Endowed Chairs

John A. Glaspy, MD, MPH

Simms/Mann Family Foundation Endowed Chair in Integrative Oncology at UCLA

John Glaspy, MD, MPH holds the Simms/Mann Family Foundation Endowed Chair in Integrative Oncology at UCLA and is the Medical Director of the Simms/Mann-UCLA Center for Integrative Oncology. Dr. Glaspy is professor of medicine in the Department of Medicine, Division of Hematology/Oncology at the David Geffen School of Medicine at the University of California, Los Angeles (UCLA). Dr. Glaspy serves as co-chair to the division with Dr. Dennis Slamon. He is director of the JCCC Clinical Research Unit and director of the JCCC Women’s Cancer Research Program. He is a researcher and oncologist with a national reputation in clinical medicine as an acute diagnostician and outstanding clinician.

Dr. Glaspy is professor of medicine in the Department of Medicine, Division of Hematology/Oncology at the David Geffen School of Medicine at the University of California, Los Angeles (UCLA). Dr. Glaspy serves as co-chair to the division with Dr. Dennis Slamon. He is director of the JCCC Clinical Research Unit and director of the JCCC Women’s Cancer Research Program. He is a researcher and oncologist with a national reputation in clinical medicine as an acute diagnostician and outstanding clinician.

Dr. Glaspy is a member of the American Society of Clinical Oncology, Southwest Oncology Group, American Federation for Clinical Research, International Society of Interferon Research, and American Society of Nuclear Medicine, among others. He is also a fellow of the American College of Physicians. During the course of his career, Dr. Glaspy has authored more than 270 articles, abstracts, and book chapters. He has received numerous awards and honors, including being named one of the “Best Doctors in America.”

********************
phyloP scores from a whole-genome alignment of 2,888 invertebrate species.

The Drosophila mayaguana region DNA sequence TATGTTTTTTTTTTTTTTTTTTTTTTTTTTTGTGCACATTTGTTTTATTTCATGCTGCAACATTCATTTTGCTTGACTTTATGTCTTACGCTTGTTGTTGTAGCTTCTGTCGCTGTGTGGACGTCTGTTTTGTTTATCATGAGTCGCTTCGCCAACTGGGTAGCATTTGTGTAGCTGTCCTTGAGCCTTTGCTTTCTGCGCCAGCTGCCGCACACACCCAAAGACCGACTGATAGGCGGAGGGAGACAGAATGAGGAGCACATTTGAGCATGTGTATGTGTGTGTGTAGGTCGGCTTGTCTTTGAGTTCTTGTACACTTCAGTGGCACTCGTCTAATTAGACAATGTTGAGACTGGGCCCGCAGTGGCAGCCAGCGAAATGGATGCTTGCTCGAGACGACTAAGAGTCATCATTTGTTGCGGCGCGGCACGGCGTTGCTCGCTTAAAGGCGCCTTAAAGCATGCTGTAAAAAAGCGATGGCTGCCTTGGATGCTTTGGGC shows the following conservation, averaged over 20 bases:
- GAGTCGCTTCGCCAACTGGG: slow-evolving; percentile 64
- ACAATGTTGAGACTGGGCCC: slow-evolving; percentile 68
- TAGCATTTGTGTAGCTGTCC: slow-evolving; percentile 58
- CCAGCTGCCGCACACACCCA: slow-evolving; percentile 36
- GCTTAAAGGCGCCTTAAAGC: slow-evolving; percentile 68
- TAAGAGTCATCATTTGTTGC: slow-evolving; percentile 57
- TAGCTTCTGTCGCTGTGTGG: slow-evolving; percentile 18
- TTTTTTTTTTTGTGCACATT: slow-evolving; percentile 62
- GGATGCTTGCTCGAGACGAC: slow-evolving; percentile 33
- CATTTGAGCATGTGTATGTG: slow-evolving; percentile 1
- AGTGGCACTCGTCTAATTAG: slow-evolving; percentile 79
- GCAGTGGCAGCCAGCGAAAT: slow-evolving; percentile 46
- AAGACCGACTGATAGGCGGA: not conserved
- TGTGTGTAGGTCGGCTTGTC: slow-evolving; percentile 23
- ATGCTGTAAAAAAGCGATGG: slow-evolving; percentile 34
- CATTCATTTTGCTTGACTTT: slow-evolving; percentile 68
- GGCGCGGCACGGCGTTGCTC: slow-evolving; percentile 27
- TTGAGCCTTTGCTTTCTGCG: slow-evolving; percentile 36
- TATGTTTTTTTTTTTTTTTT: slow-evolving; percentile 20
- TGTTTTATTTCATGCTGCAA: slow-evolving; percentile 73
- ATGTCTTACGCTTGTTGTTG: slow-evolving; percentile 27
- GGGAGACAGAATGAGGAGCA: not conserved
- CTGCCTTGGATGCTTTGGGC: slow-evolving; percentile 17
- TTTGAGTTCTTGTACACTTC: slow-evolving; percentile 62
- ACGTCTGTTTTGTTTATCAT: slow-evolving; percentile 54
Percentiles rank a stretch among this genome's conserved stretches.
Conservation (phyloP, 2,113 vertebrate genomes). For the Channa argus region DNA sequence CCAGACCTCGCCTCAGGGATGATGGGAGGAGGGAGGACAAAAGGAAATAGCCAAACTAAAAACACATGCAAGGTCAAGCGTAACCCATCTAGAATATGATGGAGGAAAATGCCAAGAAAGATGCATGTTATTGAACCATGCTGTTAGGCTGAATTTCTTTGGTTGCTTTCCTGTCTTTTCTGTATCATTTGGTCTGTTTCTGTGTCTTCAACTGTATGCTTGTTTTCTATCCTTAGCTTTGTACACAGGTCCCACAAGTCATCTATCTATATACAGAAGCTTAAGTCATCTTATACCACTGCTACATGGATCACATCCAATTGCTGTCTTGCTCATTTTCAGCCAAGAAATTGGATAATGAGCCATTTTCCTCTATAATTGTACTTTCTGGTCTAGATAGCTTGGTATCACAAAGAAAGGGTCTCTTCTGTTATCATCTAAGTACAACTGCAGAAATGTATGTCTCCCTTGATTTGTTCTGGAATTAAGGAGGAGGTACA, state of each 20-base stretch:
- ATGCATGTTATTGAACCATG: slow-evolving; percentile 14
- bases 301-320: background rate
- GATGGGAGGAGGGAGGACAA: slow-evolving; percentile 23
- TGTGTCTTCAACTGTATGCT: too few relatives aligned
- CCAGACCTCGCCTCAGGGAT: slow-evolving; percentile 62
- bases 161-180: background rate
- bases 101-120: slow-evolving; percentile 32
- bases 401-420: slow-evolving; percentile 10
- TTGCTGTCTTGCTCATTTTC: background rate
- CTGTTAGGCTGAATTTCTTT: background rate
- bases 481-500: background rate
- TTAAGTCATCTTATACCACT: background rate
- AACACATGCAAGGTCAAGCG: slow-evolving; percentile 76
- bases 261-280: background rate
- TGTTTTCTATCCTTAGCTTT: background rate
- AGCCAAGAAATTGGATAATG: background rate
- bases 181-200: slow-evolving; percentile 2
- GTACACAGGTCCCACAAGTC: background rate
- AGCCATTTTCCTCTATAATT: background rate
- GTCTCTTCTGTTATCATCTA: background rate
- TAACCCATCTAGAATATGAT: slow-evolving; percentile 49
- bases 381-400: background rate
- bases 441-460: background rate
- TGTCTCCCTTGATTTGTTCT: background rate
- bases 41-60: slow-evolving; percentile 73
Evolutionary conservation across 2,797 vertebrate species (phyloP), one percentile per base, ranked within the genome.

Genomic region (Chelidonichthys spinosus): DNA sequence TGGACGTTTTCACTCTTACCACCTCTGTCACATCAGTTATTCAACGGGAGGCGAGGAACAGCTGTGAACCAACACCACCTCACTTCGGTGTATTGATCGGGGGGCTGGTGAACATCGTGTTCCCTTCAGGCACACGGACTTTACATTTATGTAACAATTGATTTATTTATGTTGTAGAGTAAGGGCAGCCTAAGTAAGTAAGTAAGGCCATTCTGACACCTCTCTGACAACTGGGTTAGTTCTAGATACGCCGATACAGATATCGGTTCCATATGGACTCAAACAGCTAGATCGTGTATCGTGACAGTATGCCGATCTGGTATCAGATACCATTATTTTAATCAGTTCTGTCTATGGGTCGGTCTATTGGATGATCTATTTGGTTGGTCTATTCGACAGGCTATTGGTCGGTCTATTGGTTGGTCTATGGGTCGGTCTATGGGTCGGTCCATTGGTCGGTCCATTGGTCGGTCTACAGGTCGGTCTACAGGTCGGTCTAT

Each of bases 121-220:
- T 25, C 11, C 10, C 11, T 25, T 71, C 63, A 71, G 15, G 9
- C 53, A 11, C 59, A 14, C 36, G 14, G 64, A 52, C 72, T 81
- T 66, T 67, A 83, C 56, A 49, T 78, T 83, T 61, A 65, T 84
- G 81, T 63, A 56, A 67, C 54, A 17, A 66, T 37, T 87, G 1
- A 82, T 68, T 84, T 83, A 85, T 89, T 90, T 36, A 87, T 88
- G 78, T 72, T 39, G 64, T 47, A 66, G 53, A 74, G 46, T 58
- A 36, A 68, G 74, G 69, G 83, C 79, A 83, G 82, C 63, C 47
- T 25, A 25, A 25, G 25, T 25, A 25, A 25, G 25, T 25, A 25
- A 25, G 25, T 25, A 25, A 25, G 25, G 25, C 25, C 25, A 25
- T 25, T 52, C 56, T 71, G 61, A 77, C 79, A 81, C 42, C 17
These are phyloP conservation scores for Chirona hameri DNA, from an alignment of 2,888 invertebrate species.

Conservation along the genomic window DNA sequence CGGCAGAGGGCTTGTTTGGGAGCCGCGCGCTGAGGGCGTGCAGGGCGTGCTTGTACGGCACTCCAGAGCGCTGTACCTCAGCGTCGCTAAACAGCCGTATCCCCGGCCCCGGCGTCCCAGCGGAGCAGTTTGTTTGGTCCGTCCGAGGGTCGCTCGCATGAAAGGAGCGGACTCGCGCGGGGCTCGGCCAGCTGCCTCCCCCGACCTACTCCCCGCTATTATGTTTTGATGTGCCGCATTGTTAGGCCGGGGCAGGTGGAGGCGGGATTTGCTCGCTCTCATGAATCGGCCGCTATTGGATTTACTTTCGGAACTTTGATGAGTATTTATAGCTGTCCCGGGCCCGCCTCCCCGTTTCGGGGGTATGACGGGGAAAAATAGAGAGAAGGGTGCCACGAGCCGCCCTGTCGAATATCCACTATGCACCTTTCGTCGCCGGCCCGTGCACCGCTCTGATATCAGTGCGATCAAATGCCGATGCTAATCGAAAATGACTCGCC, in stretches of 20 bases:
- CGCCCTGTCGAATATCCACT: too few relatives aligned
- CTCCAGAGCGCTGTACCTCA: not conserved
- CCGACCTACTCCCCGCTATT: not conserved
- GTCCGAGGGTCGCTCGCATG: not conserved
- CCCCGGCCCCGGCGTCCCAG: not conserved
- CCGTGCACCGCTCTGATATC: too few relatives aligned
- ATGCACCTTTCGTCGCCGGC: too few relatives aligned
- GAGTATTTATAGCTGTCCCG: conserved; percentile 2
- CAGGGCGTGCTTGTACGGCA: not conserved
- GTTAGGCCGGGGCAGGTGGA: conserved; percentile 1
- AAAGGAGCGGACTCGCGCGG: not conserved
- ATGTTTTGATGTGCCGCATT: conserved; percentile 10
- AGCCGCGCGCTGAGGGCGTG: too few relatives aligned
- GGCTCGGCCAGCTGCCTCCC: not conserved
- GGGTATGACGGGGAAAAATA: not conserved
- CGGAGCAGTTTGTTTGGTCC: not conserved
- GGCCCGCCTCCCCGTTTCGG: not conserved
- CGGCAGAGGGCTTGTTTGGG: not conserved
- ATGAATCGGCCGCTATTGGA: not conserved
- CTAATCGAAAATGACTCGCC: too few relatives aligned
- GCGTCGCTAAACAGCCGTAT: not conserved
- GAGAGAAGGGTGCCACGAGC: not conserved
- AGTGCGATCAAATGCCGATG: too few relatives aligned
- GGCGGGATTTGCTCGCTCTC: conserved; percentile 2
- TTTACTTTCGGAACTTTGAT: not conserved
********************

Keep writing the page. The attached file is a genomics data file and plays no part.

Currently, Dr. Glaspy is involved in basic research in tumor immunology and the effects of fatty acids on carcinogenesis. His clinical interests also include chemotherapy-induced anemia, the role of hematopoietic growth factors in cancer management, and new approaches to the treatment of breast cancer and malignant melanoma. Dr. Glaspy received his MD from the UCLA School of Medicine and his MPH in health services administration from the UCLA School of Public Health. He completed his residency in internal medicine and his fellowship in hematology and oncology at the UCLA School of Medicine.

Dr. Glaspy understands the value of providing integrative care to patients with cancer and has been a strong advocate for these services. He is devoted to providing the leadership from the Department of Medicine on the Founders Board because of his strong belief in the mission of the Simms/Mann Center. He considers the Simms/Mann Center to be an essential part of comprehensive oncology care.

https://www.simmsmanncenter.ucla.edu/

 

Margo B. Minissian, PhD, ACNP

Simms/Mann Family Foundation Endowed Chair in Nurse Education, Innovation, and Research at Cedars-Sinai

Margo B. Minissian, PhD, ACNP is the Margo B. Minissian, PhD, ACNP is the Simms/Mann Family Foundation Endowed Chair in Nurse Education, Innovation, and Research at Cedars-Sinai. Dr. Minissian is the Executive Director of the Brawerman Nursing Institute and oversees education, research and performance improvement. She is Assistant Professor of Cardiology at Cedars-Sinai Medical Center. She completed a biological research PhD at the UCLA School of Nursing, was the UCLA Dean’s Scholar Fellow and Regents Scholar. Her research focuses on cardiovascular prevention with an emphasis on young women who experience severe preterm delivery and preeclampsia. Her work has earned numerous awards and funding from the National of Institutes of Health.